Over the past several weeks, I have discussed the impact of attending a traditionally female college in the early 1970s. I wasn’t there that long — like most students of the time, I got on the train at 18 and disembarked at 22 with a diploma. But those four years were formative, shaping the rest of my personal and professional life in some important ways:
--Valuing female friendships: Most women I know value their friendships with other women, of course. But I was raised in a time and culture that put men first. We were encouraged to break a date with a girl friend, for example, if a boy asked us out. My exposure to the brilliance, fierce loyalty, seriousness and silliness of my classmates put an end to that nonsense. My best friend from college remains one of my two best friends today. She is the person I call when I need to talk through a problem, cry without explaining myself, or share good (or bad) news. There is nothing I wouldn’t do for her.
--Valuing women in the workplace: I have friends, both male and female, who complain about “women bosses”: that they are petty, self-contradictory micromanagers, mostly. For a while I thought I had just been extraordinarily lucky to have a string of extremely competent, visionary, and decisive (not to mention empathetic and fun) female employers. Then I realized that we were sometimes talking about the same people. Women of my generation were trained not to raise our voices; to deliver definite pronouncements as though they were tentative questions; and to mask and deny irritation until it builds up into an explosion. This behavior is so ingrained in many of us that we don’t realize we’re sending out seemingly mixed signals. Working on tech crews, student committees, etc., at college, I got used to decoding “Maybe we should go with the yellow scrim; what do you think?” as “Please get started on the yellow scrim now,” and this assumption that my female bosses a) knew what they wanted and b) were communicating this, if I listened hard enough, saved me many misunderstandings as a young flunky. I also, unlike many of my peers, took women’s competence as a given, and thus avoided the irritating questioning and second-guessing that tends to lead to the aforementioned explosions.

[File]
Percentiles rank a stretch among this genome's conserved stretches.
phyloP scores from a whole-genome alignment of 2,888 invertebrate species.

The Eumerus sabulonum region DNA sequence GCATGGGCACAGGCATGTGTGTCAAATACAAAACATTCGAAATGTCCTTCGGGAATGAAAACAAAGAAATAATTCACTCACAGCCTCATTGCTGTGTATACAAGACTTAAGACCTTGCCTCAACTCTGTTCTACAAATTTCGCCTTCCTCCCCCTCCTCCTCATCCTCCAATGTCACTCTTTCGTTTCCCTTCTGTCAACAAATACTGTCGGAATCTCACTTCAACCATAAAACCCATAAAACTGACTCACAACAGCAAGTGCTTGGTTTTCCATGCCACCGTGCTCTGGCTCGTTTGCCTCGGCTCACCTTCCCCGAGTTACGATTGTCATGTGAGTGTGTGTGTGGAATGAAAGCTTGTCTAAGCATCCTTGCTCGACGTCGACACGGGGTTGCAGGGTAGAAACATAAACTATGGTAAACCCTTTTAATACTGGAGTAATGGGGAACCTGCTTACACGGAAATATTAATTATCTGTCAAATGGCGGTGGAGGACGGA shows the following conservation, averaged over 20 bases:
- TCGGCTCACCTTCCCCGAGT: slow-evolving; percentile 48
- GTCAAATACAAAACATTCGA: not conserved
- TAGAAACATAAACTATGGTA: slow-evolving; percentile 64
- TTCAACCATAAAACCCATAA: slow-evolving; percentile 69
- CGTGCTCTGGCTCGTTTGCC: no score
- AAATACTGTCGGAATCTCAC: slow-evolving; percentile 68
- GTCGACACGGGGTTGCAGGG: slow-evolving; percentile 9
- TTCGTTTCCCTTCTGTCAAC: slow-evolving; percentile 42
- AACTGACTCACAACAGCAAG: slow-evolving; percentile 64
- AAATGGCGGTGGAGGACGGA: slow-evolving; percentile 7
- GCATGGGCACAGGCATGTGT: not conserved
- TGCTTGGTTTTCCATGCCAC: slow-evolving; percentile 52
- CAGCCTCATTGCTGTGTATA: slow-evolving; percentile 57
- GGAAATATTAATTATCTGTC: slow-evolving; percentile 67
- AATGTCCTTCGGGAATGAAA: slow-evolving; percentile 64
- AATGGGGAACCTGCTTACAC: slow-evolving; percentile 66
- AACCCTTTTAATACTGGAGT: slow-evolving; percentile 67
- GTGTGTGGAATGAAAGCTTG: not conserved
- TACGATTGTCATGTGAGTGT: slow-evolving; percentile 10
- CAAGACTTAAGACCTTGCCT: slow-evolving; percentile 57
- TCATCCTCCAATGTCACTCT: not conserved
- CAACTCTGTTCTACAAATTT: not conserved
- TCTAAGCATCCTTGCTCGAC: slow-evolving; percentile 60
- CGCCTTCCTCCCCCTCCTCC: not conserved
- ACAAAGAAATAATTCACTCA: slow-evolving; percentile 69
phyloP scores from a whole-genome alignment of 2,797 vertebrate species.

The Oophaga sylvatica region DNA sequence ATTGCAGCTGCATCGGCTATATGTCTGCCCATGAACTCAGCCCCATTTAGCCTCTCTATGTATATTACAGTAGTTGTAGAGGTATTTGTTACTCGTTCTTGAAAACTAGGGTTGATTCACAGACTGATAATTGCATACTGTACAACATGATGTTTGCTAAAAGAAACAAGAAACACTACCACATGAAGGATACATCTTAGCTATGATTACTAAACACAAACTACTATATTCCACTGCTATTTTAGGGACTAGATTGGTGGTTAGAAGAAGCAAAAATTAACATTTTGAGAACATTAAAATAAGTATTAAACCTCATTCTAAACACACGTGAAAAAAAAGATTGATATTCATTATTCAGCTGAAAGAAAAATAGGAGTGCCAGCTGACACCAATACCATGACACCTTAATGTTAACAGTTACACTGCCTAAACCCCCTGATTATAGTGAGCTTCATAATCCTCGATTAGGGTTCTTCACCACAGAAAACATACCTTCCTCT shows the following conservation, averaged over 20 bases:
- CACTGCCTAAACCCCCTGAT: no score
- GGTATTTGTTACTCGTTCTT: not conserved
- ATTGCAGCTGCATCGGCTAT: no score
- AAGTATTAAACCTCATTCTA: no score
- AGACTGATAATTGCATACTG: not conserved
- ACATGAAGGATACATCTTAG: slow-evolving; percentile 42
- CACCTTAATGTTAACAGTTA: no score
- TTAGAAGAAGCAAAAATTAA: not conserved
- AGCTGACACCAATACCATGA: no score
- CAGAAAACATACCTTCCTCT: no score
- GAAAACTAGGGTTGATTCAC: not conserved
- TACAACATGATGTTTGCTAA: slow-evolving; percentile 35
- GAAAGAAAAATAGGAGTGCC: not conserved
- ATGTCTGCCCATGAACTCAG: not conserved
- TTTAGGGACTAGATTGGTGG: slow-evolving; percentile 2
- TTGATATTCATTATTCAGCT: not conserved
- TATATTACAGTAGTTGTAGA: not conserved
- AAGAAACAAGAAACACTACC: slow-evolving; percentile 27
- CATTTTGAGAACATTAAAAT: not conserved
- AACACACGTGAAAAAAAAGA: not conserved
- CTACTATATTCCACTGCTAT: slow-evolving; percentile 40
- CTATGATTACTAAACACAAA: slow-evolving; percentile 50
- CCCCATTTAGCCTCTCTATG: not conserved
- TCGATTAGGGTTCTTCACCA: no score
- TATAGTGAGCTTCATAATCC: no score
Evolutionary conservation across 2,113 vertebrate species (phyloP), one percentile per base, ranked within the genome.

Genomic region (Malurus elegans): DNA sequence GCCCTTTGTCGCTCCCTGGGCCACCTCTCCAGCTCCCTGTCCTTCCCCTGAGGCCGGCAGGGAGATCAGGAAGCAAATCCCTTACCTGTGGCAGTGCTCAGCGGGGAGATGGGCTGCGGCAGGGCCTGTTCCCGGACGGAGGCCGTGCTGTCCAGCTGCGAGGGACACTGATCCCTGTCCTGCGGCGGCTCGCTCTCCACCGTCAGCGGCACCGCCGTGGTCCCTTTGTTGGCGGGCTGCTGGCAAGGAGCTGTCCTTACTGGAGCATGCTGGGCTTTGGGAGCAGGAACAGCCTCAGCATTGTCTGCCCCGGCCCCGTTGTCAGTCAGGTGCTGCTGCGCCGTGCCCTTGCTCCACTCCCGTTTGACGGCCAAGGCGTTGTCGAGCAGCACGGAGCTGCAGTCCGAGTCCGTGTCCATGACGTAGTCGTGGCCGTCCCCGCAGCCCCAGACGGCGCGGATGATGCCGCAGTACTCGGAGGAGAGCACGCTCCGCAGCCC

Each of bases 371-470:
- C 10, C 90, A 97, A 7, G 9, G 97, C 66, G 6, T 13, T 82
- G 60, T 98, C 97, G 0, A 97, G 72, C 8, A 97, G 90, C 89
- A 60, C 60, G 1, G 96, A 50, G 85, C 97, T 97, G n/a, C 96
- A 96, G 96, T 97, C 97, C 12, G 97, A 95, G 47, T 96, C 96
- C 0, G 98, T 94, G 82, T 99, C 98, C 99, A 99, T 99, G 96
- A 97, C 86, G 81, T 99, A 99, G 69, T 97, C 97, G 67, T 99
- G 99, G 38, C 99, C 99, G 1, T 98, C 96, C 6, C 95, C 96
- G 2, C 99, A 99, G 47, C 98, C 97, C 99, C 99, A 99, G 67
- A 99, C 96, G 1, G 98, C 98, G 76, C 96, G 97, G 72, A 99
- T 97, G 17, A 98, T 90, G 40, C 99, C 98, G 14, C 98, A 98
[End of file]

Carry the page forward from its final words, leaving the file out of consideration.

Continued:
--Weird relationships with men: As mentioned last week, a process of “othering” took place with regard to men. I was hardly an early bloomer, and when I left for college, most of my relationships with boys were friendships. I stayed in touch with my male friends during my college years, and met some new and wonderful men as well. But most of my serious, committed friendships were with women, and men seemed increasingly marginal, except as date material. This lack of fascinated attention enraged some men and intrigued others, but there was not a lot of space to build natural, trusting relationships. I was lucky in that my first job out of college, at which I stayed for three years, entailed working intensely with a team of recent college graduates, both male and female. For me, this experience served as postgraduate socialization training. (It was also where I met my husband.) Even so, I think that having missed out on unforced interactions during those important years had long-term consequences. Until I became the mother of a boy, I did not have a great deal of sympathy for men as a group. Life was so much more pleasant, fun, and orderly among women, and I saw men as inconvenient disrupters—except for those who penetrated my resistance, and became loved ones. I had to experience life as a boy, vicariously, before I really understood how hard they have it in some ways, and how sweet they are naturally, unless the sweetness is shamed or beaten out of them.
So am I glad or sorry that I had this experience? A little of both, probably. On the one hand, I wish I’d learned more natural ways of relating to men earlier in my life; but on the other, I’ve never doubted that women could do anything we set our minds to. I hope I’m of the last generation for which this is either/or, but somehow I doubt it.